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Muhammad v. Mathena

United States District Court, W.D. Virginia, Roanoke Division

January 27, 2017

ABDUL-HAMZA WALI MUHAMMAD, Plaintiff,
v.
RANDALL CHARLES MATHENA, ET AL., Defendants.

          MEMORANDUM OPINION (ADOPTING REPORT AND RECOMMENDATION)

          Glen E. Conrad Chief United States District Judge.

         This prisoner civil rights action under 42 U.S.C. § 1983 was referred to United States Magistrate Judge Joel C. Hoppe under 28 U.S.C. § 636(b)(1) on two issues. Judge Hoppe has now issued one report and recommendation (ECF No. 208) finding that the defendants are entitled to summary judgment on Claim 1 ("Report I") and a second report (ECF No. 207) finding that spoliation of evidence related to Claim 5 occurred and recommending an appropriate sanction at trial ("Report II"). The defendants have filed no objections. The pro se plaintiff, Abdul-Hamza Wali Muhammad, has filed objections to Report I (ECF Nos. 209 and 212) and Report II (ECF No. 210).[1] He has also filed motions seeking judgment in his favor on Claim 5 and seeking to pursue an independent spoliation claim (ECF No. 210 and 213). After conducting a de novo review of the reports, Muhammad's objections thereto and his other motions, and pertinent portions of the record in accordance with § 636(b)(1), the court will overrule the objections, adopt the reports, and deny Muhammad's pending motions.

         The magistrate judge's report under § 636(b)(1)(B) makes only a recommendation to this court. Mathews v. Weber. 423 U.S. 261, 270-71 (1976). Fed.R.Civ.P. 72. The court is charged with making a de novo determination of any portions of the magistrate judge's recommendation to which a specific objection is made. 28 U.S.C. § 636(b)(1)(C).

         Report I: Summary Judgment on Claim 1

         Muhammad is an inmate at Red Onion State Prison ("Red Onion"). Muhammad's complaint, as amended (ECF Nos. 1 and 13), alleged in Claim 1 that Defendants Day, Kegley, and Mathena violated his procedural due process rights related to an Institutional Classification Authority ("ICA") hearing on May 21, 2014. Previously, the court denied dismissal of this part of Claim 1, but granted the defendants a second opportunity to seek summary judgment. (See ECF No. 168-69.)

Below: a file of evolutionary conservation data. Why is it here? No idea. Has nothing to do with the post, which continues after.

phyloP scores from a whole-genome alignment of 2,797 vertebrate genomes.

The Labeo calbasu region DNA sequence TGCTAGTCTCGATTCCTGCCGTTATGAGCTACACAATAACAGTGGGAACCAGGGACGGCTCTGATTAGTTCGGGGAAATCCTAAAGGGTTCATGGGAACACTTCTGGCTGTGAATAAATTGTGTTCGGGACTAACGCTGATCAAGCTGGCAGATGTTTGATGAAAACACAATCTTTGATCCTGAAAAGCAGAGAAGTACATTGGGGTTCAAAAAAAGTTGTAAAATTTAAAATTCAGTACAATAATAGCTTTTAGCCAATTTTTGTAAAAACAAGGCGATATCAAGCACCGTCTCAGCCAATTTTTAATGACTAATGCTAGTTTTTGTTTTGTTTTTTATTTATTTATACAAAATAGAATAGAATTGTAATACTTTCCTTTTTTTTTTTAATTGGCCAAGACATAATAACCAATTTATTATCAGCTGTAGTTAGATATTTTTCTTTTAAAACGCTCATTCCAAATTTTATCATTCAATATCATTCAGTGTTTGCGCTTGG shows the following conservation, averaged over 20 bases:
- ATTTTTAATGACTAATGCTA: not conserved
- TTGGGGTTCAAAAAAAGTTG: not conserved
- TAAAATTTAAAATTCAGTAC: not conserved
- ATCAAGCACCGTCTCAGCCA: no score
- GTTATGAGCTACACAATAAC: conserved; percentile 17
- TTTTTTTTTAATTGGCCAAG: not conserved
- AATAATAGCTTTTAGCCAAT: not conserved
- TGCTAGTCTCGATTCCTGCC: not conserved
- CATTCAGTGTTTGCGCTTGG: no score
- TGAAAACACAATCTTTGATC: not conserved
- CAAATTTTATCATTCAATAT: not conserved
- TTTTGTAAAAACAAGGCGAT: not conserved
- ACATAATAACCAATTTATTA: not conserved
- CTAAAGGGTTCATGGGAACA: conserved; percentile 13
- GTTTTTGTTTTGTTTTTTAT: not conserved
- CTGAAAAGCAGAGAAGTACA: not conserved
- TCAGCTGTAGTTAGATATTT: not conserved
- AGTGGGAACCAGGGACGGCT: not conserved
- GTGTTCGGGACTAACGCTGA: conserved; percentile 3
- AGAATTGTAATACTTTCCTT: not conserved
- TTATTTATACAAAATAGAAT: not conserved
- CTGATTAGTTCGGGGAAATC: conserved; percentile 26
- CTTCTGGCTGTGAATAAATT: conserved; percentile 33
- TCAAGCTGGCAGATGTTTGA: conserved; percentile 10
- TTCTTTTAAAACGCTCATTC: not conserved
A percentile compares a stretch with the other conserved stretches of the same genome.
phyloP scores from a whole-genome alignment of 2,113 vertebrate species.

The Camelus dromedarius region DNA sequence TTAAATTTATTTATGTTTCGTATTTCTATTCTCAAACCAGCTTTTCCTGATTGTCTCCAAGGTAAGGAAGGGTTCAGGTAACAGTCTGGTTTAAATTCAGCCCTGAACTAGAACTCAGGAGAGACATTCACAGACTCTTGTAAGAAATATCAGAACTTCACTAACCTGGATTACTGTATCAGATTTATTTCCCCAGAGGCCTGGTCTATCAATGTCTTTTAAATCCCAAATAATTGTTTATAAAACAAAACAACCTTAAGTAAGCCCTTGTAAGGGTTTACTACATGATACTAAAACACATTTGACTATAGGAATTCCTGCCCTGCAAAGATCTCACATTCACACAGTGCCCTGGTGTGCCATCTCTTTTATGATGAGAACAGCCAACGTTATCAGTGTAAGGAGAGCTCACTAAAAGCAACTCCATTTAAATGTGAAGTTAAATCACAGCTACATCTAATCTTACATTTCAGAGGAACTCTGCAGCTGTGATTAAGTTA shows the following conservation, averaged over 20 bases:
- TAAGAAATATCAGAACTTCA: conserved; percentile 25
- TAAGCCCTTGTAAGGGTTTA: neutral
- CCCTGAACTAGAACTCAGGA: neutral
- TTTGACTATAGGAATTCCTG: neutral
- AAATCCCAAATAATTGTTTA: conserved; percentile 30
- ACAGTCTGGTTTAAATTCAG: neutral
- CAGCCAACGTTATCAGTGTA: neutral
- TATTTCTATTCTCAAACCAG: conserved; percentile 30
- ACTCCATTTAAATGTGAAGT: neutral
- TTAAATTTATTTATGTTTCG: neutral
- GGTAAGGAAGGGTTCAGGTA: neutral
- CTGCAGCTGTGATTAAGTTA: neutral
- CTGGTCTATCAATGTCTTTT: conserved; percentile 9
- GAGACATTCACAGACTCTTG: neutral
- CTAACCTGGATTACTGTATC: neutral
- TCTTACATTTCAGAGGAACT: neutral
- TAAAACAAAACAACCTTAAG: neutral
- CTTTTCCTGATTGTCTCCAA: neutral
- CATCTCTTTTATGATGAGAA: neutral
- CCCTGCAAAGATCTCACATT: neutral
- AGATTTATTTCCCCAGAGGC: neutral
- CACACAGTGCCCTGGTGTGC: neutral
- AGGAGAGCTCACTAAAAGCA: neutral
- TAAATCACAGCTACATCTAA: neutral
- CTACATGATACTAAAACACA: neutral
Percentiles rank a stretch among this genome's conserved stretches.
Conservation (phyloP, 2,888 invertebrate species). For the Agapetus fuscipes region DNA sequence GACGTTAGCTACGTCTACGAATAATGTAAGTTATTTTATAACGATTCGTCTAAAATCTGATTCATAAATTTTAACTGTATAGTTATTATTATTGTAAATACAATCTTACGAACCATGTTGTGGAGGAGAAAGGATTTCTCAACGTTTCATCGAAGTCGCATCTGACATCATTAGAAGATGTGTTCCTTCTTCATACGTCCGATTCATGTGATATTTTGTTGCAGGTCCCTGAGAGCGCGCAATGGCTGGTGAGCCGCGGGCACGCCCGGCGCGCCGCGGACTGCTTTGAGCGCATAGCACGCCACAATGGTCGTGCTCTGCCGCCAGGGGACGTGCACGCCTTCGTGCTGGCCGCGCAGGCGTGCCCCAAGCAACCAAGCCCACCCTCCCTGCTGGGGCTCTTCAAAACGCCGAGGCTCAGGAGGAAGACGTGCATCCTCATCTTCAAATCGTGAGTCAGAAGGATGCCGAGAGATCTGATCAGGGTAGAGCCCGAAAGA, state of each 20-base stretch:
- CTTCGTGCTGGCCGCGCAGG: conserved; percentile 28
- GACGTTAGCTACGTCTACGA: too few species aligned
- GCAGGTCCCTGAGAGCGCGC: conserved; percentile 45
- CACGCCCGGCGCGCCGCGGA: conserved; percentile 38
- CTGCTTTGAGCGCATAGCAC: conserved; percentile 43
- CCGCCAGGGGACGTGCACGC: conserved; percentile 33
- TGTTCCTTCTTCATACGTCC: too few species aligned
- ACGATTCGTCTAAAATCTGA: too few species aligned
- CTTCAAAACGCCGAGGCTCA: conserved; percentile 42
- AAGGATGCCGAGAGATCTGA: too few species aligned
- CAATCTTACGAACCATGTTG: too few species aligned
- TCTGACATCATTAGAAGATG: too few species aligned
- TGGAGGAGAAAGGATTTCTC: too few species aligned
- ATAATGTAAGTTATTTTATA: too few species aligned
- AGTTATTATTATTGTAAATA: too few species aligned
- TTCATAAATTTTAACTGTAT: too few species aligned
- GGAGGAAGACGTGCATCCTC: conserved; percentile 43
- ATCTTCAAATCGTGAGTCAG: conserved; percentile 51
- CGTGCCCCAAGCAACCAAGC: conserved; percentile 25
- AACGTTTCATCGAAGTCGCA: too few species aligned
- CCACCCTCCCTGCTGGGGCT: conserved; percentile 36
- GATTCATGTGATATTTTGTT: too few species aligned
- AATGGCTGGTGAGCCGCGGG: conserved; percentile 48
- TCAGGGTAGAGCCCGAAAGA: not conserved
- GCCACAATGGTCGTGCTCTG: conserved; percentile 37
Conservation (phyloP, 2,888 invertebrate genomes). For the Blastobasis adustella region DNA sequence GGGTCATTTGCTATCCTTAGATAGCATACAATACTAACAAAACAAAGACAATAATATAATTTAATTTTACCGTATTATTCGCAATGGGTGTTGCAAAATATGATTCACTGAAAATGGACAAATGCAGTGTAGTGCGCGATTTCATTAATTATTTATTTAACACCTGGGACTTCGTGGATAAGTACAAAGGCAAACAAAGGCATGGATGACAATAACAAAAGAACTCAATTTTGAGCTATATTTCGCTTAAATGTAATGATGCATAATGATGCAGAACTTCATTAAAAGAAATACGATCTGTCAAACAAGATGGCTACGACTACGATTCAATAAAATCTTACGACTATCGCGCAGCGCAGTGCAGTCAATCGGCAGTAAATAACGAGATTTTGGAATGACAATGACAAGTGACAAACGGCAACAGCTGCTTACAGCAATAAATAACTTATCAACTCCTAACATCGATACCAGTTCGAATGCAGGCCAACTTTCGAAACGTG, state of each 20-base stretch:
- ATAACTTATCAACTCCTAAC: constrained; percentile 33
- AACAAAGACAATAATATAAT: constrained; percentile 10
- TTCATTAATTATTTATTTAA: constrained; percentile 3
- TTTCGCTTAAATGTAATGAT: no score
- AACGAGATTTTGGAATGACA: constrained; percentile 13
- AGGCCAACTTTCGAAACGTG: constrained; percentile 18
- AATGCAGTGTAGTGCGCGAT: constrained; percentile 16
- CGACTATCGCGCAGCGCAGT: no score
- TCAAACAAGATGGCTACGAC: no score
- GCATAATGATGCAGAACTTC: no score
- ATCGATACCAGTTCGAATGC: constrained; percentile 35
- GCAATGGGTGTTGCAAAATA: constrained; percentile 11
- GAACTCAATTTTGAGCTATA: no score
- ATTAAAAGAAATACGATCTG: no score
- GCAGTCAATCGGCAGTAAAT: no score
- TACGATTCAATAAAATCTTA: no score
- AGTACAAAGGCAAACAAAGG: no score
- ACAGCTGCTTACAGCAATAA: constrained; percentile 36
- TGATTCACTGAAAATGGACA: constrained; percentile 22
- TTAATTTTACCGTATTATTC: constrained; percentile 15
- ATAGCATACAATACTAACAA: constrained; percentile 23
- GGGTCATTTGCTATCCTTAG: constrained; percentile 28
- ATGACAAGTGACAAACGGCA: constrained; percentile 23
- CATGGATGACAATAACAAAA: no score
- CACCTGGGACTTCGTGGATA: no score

Report I recommends finding that the defendants' classification decisions on May 21, 2014, and during a subsequent appeal, did not deprive Muhammad of a protected liberty interest without due process. Once an inmate is classified to Level S (long-term, administrative segregation), to obtain a reduction in that classification under the prison's voluntary, segregation reduction step-down program, he must meet certain requirements, including completion of the Challenge Series workbooks. Muhammad completed this series and was briefly reclassified to Level 6, the first step in transitioning from segregated confinement to a general population setting. In June 2013, Muhammad incurred several disciplinary charges and was reclassified to Level S. By May 2014, charge-free for eight months, Muhammad demanded reduction to Level 6 again. The ICA determination was to deny this reduction, based on Muhammad's failure to redo the Challenge Series after his reclassification to Level S. Muhammad claimed that the step-down policy did not require a second completion of the Challenge Series and that his failure to meet this requirement of the voluntary step-down policy could not be a valid reason to refuse the reduction from Level S.

         The parties agree that the Virginia Department of Corrections ("VDOC") policy requiring ICA review of inmates' segregation status every ninety days creates a potential liberty interest in avoiding transfer to, or retention in, Level S and its "more adverse conditions of confinement." (Report I, at 6) (quoting Wilkinson v. Austin. 545 U.S. 209, 221 (2005)). The report recommends findings of fact and conclusions of law that Muhammad did not have a constitutionally protected liberty interest in being released to the general population because he did not show that the conditions he experienced in Level S presented atypical and significant hardship compared to the expected conditions of his prison sentence.[2] See Sandin v. Conner, 515 U.S. 472, 483-84 (1995). In the alternative, the report also finds that the procedural protections Muhammad received met constitutional requirements.